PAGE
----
While the HCD’s exercise of self-restraint is commendable, confusion arises regarding its reasoning. If it is of the view that the situation has become normal to hold O and A level examination in Bangladesh, one can question the government’s decision to cancel this year’s HSC examination. A level curriculum being equivalent to that of HSC, it seems discriminatory that one segment of such students is sitting for their examination while the other segment is waiting for predictive grades. Moreover, not all universities are scrapping the provision of counting grades from the SSC, HSC and equivalent examination for the admission tests of this session. Hence, the government’s decision to let BC hold O and A level examination (and the HCD’s endorsement of the decision based on its reported reasoning of the situation being normal) while canceling HSC examination raises questions regarding the violation of the equality clause under articles 27 and 28 of the constitution.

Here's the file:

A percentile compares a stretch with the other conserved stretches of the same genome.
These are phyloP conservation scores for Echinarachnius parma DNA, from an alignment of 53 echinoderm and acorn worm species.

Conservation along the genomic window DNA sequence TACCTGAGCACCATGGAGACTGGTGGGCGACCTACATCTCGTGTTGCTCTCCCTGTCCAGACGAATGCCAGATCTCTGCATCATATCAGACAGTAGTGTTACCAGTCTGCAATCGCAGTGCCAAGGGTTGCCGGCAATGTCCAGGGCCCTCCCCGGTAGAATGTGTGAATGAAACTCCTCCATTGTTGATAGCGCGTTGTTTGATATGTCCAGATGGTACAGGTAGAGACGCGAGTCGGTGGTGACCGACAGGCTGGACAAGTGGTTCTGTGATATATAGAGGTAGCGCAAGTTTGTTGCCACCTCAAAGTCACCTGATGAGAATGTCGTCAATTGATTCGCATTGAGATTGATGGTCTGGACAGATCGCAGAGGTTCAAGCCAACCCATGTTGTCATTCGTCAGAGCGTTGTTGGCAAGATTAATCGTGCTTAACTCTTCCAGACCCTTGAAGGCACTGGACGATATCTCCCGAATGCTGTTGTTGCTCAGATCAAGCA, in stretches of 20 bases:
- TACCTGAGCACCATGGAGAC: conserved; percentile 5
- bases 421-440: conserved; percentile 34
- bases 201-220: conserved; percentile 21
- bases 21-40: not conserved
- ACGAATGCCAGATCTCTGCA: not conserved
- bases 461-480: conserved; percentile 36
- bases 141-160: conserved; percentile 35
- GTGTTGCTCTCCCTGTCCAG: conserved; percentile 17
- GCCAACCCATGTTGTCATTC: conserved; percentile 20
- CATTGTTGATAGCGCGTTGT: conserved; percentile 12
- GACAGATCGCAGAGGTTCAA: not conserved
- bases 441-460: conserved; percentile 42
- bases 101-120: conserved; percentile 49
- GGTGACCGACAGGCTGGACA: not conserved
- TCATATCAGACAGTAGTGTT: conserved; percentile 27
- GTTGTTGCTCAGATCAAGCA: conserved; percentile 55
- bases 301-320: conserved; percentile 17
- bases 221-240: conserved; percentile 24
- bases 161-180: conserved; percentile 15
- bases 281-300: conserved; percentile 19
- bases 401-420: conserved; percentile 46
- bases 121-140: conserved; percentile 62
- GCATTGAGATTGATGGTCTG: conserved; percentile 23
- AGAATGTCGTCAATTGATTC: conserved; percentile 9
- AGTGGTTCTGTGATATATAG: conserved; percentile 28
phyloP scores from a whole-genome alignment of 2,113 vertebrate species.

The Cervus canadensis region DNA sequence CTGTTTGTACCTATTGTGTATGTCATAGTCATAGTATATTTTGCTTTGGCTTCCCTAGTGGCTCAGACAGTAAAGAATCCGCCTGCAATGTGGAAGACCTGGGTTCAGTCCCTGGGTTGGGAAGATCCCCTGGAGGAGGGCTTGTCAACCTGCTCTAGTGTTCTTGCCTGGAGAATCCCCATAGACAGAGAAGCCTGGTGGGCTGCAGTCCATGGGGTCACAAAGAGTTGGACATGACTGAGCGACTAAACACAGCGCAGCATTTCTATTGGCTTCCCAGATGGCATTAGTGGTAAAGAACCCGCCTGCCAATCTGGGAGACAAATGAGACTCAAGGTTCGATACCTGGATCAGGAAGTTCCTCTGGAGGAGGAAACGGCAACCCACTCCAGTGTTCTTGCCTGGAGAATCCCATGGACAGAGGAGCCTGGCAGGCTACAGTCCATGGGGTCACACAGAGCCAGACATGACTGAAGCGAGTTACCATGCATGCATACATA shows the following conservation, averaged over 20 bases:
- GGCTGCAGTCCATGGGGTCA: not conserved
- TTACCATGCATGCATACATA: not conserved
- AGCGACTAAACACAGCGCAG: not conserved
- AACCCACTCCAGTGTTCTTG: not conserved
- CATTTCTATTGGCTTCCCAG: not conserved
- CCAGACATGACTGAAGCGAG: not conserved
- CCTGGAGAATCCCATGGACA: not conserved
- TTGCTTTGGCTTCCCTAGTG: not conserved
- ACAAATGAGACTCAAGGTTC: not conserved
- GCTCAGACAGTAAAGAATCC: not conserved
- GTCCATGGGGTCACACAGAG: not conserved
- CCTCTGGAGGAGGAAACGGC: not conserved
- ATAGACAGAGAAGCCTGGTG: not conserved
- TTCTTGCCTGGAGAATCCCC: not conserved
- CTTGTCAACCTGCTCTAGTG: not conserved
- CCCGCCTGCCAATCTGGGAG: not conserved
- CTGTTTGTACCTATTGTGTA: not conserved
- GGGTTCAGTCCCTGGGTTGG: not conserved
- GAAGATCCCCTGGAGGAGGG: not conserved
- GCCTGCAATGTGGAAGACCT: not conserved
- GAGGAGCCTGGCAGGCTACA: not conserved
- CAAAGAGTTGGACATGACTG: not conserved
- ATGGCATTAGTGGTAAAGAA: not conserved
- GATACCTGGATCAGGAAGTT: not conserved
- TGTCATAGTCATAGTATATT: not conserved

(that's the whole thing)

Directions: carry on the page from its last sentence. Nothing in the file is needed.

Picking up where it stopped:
Staying the copyright granted to the ghostwriter Sheikh Abdul Hakim for the Masud Rana series